A central question before the court is whether the wearing of the hijab by Muslim girls/women constitutes an “essential religious practice”. Whatever the government’s intentions (for example, to promote equality or harmony in educational institutions), it cannot restrict an essential religious practice, unless it constitutes a clear violation of public order, morality (constitutional) and health.
The high court will hear arguments from lawyers for the Muslim girls, including lead attorneys Sanjay Hegde and Devadatt Kamat, who will argue that forcing the girls to remove the hijab is a violation of their constitutional rights.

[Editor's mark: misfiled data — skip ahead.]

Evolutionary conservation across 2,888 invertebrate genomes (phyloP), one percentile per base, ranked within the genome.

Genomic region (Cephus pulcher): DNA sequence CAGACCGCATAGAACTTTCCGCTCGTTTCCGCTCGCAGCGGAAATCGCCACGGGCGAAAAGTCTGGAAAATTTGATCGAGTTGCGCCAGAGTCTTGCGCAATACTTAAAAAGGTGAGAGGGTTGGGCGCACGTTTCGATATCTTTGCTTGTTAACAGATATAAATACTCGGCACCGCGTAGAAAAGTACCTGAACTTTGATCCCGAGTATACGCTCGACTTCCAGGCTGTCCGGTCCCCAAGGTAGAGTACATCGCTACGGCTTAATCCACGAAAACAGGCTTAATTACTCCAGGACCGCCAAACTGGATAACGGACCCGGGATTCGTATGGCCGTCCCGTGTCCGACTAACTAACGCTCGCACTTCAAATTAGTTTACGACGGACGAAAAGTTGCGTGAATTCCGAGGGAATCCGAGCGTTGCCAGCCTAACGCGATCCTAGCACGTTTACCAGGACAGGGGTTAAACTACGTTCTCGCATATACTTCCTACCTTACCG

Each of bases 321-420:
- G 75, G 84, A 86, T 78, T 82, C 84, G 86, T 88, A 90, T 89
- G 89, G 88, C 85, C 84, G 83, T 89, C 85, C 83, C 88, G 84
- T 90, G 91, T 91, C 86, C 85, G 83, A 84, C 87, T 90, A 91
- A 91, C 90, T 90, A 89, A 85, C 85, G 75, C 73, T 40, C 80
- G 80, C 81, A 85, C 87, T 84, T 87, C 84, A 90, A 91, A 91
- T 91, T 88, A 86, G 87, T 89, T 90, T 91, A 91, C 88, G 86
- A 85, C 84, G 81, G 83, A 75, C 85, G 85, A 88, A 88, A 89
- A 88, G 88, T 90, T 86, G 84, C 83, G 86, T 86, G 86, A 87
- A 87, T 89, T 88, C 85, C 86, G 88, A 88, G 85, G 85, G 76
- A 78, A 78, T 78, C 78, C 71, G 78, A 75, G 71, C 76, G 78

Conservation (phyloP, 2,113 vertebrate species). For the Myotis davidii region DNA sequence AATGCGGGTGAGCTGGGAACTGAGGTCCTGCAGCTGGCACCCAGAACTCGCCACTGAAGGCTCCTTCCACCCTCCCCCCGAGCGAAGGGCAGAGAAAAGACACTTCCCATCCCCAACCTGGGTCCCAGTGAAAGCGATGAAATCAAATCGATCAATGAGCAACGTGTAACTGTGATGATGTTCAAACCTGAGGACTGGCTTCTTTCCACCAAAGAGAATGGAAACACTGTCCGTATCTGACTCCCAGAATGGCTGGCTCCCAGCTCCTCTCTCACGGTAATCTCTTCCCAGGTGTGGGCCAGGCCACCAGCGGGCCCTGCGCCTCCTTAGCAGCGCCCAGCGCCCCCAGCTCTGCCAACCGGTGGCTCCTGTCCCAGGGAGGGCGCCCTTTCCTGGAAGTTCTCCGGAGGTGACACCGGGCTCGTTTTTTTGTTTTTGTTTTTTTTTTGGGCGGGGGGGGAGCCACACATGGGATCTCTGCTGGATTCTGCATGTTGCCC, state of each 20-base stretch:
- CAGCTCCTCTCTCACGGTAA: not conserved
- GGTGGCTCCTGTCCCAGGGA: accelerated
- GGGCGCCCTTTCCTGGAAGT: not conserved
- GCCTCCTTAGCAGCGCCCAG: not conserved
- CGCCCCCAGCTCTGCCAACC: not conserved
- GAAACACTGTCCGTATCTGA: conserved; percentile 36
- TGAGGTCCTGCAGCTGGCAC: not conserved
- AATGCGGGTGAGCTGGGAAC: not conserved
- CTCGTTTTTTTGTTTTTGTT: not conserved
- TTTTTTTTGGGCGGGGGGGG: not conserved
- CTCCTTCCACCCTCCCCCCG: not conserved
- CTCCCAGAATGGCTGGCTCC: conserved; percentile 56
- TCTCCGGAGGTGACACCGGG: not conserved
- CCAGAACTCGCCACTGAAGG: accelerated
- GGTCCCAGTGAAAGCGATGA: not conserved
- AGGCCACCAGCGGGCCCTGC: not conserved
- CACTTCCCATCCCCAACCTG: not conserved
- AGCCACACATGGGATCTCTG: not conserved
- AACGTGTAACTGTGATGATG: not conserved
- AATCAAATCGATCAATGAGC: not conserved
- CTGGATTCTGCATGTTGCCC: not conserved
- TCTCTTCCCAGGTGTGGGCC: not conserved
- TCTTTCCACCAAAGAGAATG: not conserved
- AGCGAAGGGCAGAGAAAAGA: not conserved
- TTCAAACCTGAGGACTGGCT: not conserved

They also challenged an ordinance passed by the BJP government in the state on February 5, which prohibited the wearing of any clothing “disturbing public order”.
The two lead attorneys highlighted the Supreme Court’s protection of freedom of conscience in the historic Bijoe Emmanuel case, where the Supreme Court overturned a school’s decisions to expel students of the Jehovah’s Witnesses faith who would not sing the national anthem for religious reasons (even though they would defend it).
Karnataka’s Advocate General Prabhuling Navadgi is expected to argue in favor of the student restrictions.